Helping employees manage their emotions
I have a receptionist that I need some help with. She’s really great with clients, but when she gets overwhelmed, look out. She either shuts down completely or gets nasty and overbearing with her coworkers. When she gets in one of her moods, you can see it written straight across her forehead.
I try to give her the support she needs, but there’s only so much I can do. We’re just a very busy practice. I tell her, “Look, none of us like being busy. It’s just the job.”
Tell me what I should do. I don’t want to lose her, but frankly, none of us are sure we can put up with her much longer.
“None of us like it” … hmmm …
Boy, oh, boy, can I relate. In the 17 years that I was a receptionist, assistant, technician and manager, I was right there with you. Every day I stepped into work, flipped on the lights, turned on the computers and readied myself for what I hoped would be a splendid day. Then I turned the phones on and all hell broke loose.
I’m ashamed to admit that for years I just accepted this was how it was supposed to be. Customer service was paramount, so if the phone rang (and oh, did it ring!) and a customer wanted something, we fell over ourselves trying to provide it.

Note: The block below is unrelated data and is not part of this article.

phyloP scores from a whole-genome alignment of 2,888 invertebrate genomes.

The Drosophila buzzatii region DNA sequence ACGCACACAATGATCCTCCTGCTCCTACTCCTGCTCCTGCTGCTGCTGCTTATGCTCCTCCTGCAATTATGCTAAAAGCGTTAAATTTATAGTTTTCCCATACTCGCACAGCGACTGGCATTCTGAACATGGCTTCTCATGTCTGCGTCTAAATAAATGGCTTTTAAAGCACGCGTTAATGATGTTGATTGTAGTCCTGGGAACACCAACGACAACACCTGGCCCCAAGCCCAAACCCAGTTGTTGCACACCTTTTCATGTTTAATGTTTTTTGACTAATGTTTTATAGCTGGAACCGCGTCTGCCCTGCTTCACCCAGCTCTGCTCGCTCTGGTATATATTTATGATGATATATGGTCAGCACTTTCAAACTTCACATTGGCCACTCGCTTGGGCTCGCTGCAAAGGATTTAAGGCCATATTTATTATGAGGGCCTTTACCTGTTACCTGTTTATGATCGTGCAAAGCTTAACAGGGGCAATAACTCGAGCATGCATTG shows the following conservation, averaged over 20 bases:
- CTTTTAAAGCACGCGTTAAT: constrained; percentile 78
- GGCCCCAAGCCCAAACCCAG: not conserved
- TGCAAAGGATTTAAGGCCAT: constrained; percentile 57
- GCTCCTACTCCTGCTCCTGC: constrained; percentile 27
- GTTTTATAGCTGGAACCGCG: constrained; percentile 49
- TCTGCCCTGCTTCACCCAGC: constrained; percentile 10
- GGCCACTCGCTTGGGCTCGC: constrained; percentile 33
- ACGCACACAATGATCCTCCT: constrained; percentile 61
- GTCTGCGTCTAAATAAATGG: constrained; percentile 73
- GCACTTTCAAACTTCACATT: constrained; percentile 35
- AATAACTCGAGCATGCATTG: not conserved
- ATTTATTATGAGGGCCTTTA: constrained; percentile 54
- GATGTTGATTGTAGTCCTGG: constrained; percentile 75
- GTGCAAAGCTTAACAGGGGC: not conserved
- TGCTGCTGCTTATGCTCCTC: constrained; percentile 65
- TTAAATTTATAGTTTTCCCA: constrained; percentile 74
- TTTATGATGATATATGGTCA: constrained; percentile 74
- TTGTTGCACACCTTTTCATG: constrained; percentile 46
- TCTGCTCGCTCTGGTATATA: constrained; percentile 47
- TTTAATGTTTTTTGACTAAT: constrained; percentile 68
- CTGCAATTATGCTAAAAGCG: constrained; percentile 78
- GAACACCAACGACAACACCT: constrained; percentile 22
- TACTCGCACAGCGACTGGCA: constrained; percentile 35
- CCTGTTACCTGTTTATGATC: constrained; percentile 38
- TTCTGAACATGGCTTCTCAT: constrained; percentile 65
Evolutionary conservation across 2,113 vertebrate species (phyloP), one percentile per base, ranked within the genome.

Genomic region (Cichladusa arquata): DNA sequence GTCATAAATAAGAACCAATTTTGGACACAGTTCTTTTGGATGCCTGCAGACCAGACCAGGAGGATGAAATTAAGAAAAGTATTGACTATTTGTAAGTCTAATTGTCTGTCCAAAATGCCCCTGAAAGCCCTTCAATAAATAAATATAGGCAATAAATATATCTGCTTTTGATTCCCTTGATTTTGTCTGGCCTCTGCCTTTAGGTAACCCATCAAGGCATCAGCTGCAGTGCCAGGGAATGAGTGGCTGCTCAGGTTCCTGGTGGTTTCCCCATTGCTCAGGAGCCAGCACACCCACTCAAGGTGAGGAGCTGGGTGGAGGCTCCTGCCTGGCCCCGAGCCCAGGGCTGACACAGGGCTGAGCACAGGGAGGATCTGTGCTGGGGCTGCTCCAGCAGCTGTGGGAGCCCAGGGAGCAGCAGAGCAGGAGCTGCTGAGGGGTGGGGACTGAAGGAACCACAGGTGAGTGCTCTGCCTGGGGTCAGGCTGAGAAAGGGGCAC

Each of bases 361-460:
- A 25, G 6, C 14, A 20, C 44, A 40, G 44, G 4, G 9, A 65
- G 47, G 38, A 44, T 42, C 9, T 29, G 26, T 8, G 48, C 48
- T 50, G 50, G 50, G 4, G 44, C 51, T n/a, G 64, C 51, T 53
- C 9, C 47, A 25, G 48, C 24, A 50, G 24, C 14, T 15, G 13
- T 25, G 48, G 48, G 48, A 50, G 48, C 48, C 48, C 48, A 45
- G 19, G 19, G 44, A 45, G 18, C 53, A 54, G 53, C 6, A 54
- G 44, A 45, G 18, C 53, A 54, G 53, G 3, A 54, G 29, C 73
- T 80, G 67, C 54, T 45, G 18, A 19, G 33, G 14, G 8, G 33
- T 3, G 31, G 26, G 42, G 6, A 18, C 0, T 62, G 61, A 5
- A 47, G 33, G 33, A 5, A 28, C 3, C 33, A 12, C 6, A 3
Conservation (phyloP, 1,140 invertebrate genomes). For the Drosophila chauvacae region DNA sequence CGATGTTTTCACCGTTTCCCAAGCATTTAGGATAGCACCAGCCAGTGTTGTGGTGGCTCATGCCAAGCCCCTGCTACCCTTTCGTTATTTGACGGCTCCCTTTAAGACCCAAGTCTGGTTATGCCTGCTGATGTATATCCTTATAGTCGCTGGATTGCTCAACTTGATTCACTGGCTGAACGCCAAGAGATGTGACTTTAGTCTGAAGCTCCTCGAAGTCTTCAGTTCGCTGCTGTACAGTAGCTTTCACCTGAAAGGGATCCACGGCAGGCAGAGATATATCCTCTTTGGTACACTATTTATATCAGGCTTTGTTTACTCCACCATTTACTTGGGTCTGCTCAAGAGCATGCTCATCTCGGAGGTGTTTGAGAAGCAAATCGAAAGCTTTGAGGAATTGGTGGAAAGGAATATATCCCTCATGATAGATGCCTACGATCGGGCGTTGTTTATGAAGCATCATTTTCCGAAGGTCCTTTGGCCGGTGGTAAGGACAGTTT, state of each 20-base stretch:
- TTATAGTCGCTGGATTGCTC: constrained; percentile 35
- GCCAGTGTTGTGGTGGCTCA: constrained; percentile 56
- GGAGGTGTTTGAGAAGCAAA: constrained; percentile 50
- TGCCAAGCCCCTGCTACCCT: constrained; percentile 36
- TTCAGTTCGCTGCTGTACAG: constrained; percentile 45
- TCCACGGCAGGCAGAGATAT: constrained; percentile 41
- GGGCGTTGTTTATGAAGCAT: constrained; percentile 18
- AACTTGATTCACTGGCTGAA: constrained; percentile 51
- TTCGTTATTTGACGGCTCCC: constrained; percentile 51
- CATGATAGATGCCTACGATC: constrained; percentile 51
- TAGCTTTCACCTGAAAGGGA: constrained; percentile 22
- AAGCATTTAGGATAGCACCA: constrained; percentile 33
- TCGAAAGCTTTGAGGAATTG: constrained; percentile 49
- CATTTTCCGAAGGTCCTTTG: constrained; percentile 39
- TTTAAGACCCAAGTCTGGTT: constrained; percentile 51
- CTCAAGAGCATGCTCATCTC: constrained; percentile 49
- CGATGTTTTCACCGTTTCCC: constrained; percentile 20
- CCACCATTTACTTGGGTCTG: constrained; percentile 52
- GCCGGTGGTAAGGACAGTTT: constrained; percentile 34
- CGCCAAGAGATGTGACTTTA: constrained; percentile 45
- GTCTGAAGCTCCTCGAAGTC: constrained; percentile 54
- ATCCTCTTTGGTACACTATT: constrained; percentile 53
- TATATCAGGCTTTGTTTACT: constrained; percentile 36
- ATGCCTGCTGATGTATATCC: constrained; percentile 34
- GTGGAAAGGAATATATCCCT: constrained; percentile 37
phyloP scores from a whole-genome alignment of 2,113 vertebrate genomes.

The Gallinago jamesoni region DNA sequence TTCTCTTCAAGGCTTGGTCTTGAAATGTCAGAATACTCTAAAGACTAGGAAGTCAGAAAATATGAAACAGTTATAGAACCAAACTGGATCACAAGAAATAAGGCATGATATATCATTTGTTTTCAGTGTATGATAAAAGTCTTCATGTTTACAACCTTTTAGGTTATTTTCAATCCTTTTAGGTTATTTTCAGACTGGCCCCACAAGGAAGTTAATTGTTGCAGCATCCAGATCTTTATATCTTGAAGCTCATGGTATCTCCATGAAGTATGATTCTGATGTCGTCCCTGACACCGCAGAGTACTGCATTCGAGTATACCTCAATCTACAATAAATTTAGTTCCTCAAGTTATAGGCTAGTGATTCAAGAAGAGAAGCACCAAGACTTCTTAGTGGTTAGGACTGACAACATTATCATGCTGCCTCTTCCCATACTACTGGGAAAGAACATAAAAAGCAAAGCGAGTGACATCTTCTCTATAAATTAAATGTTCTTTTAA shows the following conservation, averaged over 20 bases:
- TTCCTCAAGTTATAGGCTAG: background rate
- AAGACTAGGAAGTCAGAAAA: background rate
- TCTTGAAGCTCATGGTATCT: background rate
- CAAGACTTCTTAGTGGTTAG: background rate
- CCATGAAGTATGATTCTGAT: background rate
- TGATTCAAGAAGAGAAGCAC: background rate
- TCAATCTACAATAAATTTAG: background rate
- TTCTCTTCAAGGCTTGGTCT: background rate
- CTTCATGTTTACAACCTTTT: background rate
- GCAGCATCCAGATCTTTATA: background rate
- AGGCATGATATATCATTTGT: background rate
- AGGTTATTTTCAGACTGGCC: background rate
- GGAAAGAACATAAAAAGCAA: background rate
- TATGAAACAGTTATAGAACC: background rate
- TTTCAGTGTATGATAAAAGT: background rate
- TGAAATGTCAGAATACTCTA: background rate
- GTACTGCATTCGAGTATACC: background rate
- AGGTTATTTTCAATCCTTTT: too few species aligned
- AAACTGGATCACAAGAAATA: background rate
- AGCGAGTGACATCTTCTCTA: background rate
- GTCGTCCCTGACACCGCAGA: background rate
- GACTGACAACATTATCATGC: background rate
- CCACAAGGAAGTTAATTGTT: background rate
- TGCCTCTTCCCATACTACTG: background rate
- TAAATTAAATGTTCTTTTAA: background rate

“I need to swing by and pick up some more thyroid pills for Firecracker, but I’m on my way to work and need them ready in about 10 minutes. Is that cool?”
“Three of the cans of ID that you sold me have dents in them. This is the third time. I need to come over now and pick up another case.”
“Ahhh, no problem.”
“Arnold’s ears are red again. Dr. Wilson says I can just come in and he’ll take a quick look. Can you put me down for 9 a.m.?
“Okaaay ... I’m guessing that will be fine.”
I remember the sense that I was nearing my threshold—that if I had to remember one more thing, I’d snap. I hated the shame of failure. I hated when my employer called me out on a mistake, when I blundered in front of my coworkers or, worst of all, when I did something that harmed a patient or ticked off a client. If I felt that I was being stretched too thin and I was about to screw up, well, I got mad. I got mad because I thought I was going to fail.
If “none of you like it,” maybe it’s wrong
Now, in my role as an advisor, I get to watch the operations of practices all over the United States My biggest takeaway is that most practices are trying to do too much with too little: too little staff or too little thought on how to improve efficiency. Every practice manager and owner should schedule one day this month to do nothing but observe the workflow of the practice. Show up at 7 a.m. and trail clients through the entire cycle of service. You’ll find it one of the most illuminating things you’ve undertaken as a leader in years.
My point is this: your receptionist doesn’t need me to fix her. She doesn’t need an analyst or Valium or a vase of flowers with a card that says, “We appreciate you” (though that card wouldn’t hurt). What she needs is a regular shot at succeeding at work.
What makes work enjoyable?
I conduct group surveys sometimes. I ask, “Tell me about the last time you had a really great day at work. Nothing generic, but a specific example.”
I should point out that too often there aren’t a lot of hands that go up in the air, but when they do rise, responses typically fall into three categories: